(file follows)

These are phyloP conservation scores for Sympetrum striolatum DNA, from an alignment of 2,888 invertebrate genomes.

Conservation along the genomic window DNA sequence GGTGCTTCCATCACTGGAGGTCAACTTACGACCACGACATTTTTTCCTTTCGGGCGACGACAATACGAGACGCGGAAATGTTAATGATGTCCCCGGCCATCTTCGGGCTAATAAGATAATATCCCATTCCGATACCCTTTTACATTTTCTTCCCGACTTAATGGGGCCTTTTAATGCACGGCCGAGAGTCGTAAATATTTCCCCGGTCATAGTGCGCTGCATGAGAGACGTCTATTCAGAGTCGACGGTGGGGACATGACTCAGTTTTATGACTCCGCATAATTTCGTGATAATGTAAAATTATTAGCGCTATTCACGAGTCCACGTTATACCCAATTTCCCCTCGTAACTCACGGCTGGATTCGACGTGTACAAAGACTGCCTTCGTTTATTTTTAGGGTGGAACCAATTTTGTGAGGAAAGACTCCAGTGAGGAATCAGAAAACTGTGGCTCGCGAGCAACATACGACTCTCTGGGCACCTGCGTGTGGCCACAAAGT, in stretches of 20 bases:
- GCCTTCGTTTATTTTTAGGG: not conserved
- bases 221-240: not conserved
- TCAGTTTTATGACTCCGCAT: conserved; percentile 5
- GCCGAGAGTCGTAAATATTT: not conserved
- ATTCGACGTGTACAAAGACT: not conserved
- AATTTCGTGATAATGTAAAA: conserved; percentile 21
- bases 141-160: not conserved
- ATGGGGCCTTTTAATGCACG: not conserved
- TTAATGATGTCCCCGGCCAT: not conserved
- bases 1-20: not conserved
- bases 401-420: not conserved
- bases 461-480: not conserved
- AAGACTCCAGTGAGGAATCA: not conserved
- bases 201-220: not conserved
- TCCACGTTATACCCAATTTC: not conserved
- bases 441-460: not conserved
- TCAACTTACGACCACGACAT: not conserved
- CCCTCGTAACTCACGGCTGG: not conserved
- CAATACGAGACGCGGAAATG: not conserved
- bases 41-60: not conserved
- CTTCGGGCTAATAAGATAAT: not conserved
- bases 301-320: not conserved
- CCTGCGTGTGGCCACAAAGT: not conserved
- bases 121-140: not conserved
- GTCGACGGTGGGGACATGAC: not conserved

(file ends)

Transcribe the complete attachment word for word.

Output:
These are phyloP conservation scores for Sympetrum striolatum DNA, from an alignment of 2,888 invertebrate genomes.

Conservation along the genomic window DNA sequence GGTGCTTCCATCACTGGAGGTCAACTTACGACCACGACATTTTTTCCTTTCGGGCGACGACAATACGAGACGCGGAAATGTTAATGATGTCCCCGGCCATCTTCGGGCTAATAAGATAATATCCCATTCCGATACCCTTTTACATTTTCTTCCCGACTTAATGGGGCCTTTTAATGCACGGCCGAGAGTCGTAAATATTTCCCCGGTCATAGTGCGCTGCATGAGAGACGTCTATTCAGAGTCGACGGTGGGGACATGACTCAGTTTTATGACTCCGCATAATTTCGTGATAATGTAAAATTATTAGCGCTATTCACGAGTCCACGTTATACCCAATTTCCCCTCGTAACTCACGGCTGGATTCGACGTGTACAAAGACTGCCTTCGTTTATTTTTAGGGTGGAACCAATTTTGTGAGGAAAGACTCCAGTGAGGAATCAGAAAACTGTGGCTCGCGAGCAACATACGACTCTCTGGGCACCTGCGTGTGGCCACAAAGT, in stretches of 20 bases:
- GCCTTCGTTTATTTTTAGGG: not conserved
- bases 221-240: not conserved
- TCAGTTTTATGACTCCGCAT: conserved; percentile 5
- GCCGAGAGTCGTAAATATTT: not conserved
- ATTCGACGTGTACAAAGACT: not conserved
- AATTTCGTGATAATGTAAAA: conserved; percentile 21
- bases 141-160: not conserved
- ATGGGGCCTTTTAATGCACG: not conserved
- TTAATGATGTCCCCGGCCAT: not conserved
- bases 1-20: not conserved
- bases 401-420: not conserved
- bases 461-480: not conserved
- AAGACTCCAGTGAGGAATCA: not conserved
- bases 201-220: not conserved
- TCCACGTTATACCCAATTTC: not conserved
- bases 441-460: not conserved
- TCAACTTACGACCACGACAT: not conserved
- CCCTCGTAACTCACGGCTGG: not conserved
- CAATACGAGACGCGGAAATG: not conserved
- bases 41-60: not conserved
- CTTCGGGCTAATAAGATAAT: not conserved
- bases 301-320: not conserved
- CCTGCGTGTGGCCACAAAGT: not conserved
- bases 121-140: not conserved
- GTCGACGGTGGGGACATGAC: not conserved